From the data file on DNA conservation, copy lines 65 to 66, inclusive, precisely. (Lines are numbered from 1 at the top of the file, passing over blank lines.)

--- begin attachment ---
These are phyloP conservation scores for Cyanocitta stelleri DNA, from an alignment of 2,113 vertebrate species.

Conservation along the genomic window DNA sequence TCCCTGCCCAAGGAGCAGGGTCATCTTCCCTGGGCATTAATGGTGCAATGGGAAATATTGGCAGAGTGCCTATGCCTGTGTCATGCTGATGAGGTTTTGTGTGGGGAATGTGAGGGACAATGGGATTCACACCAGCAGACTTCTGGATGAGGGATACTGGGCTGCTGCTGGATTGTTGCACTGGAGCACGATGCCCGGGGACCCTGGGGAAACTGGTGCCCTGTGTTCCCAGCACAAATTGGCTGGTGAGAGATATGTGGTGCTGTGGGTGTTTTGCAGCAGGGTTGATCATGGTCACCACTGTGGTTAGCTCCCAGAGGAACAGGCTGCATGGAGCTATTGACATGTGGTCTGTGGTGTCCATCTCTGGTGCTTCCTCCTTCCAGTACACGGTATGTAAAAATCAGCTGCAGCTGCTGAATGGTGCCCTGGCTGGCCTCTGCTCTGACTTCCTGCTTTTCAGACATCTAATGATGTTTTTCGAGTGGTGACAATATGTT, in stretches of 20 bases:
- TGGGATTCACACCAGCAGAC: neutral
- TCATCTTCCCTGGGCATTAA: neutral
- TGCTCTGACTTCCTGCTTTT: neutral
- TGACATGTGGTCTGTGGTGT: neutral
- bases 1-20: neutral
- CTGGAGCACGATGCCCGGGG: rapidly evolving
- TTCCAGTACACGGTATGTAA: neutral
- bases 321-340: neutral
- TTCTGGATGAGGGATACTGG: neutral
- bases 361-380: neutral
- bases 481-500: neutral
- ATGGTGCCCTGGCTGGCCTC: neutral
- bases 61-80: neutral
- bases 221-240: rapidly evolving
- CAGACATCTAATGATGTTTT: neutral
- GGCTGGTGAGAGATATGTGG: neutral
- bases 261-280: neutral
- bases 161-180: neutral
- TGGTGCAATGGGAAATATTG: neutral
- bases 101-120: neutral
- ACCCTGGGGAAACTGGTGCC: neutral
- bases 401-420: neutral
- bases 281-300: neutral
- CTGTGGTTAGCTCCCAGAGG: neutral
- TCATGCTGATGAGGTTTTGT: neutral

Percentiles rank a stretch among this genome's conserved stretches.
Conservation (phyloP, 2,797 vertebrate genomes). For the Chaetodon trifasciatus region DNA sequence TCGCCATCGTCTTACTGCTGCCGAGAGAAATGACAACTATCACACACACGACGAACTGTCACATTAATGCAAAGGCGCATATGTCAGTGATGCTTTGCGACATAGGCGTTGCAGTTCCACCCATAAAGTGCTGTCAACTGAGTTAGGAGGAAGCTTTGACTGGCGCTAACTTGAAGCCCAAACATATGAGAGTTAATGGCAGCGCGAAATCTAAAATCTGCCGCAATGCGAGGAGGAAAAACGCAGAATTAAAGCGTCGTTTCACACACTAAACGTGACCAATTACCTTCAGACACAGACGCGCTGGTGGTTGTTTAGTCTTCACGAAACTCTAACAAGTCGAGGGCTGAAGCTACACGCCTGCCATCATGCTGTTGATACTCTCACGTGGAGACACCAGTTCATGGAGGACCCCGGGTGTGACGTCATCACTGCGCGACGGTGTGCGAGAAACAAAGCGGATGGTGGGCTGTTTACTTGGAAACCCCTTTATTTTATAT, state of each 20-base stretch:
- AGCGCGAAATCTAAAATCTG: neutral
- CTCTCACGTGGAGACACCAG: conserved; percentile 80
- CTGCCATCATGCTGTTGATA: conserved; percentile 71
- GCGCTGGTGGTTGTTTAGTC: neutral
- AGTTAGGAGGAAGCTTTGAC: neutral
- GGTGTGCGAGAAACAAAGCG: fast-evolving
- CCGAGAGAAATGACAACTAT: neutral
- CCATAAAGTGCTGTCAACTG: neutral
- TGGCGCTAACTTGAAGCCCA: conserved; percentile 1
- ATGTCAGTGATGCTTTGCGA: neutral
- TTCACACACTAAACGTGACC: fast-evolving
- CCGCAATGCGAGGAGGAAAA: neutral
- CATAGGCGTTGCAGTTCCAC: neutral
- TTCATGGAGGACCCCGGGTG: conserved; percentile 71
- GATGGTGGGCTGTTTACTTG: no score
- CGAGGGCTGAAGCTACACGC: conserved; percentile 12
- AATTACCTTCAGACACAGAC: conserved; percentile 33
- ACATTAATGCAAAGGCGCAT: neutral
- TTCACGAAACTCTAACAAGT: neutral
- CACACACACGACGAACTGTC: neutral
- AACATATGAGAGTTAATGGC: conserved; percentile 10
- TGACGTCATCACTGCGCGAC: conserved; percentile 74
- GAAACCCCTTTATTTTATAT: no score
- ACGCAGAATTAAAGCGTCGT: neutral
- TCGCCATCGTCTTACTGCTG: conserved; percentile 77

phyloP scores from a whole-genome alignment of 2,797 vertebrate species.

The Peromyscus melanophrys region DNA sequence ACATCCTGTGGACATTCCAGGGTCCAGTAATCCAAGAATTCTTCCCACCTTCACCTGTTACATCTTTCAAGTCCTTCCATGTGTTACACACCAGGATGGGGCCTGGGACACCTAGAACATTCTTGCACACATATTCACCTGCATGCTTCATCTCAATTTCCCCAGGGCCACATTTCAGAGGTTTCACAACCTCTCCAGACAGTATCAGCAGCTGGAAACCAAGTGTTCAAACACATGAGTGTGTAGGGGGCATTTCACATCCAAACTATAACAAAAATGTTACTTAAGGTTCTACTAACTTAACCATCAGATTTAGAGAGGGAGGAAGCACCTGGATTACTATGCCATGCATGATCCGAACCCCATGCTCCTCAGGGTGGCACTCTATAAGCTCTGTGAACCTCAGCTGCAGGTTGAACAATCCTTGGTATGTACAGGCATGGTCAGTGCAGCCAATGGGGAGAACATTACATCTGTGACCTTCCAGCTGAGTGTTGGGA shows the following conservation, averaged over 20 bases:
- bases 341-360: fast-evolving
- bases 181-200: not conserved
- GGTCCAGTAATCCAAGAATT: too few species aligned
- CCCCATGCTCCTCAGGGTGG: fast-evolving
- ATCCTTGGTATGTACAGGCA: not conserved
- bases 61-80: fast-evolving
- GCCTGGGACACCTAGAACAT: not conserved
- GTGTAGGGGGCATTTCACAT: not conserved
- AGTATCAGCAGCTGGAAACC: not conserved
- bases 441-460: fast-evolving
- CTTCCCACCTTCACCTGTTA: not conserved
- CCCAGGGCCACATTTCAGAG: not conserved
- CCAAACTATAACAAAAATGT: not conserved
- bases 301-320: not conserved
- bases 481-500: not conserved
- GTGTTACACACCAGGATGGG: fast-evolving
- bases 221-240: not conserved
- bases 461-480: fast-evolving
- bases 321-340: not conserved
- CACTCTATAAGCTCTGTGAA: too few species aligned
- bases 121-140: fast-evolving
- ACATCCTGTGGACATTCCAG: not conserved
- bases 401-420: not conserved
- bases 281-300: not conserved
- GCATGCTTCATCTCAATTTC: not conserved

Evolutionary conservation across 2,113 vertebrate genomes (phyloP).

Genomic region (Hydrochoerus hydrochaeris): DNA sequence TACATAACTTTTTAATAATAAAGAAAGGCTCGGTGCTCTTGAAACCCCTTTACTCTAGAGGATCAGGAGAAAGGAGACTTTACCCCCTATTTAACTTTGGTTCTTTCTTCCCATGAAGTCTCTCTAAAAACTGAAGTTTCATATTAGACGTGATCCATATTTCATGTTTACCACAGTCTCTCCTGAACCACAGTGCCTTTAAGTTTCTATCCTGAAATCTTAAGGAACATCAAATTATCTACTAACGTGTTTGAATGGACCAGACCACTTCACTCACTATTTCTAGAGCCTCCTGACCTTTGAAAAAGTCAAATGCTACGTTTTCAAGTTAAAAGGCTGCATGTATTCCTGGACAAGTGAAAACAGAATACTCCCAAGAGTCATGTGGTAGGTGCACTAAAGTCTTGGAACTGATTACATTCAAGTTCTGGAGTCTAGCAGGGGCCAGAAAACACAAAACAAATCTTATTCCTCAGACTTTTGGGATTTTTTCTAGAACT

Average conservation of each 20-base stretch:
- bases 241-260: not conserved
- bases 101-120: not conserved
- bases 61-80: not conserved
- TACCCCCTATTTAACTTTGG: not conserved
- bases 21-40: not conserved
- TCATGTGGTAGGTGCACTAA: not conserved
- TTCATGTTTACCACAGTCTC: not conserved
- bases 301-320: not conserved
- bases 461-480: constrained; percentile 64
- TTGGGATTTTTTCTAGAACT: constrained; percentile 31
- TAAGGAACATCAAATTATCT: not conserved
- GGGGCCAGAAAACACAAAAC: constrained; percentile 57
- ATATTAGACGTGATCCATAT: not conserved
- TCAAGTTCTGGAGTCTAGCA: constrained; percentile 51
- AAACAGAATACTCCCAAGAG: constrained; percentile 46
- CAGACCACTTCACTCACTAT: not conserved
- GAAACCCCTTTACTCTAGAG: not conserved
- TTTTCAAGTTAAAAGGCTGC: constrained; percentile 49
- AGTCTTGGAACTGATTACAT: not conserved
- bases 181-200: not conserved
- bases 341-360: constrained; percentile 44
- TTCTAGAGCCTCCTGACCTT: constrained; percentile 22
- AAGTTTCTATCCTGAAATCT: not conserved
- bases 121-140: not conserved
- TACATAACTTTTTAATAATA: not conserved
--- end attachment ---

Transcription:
- AGTATCAGCAGCTGGAAACC: not conserved
- bases 441-460: fast-evolving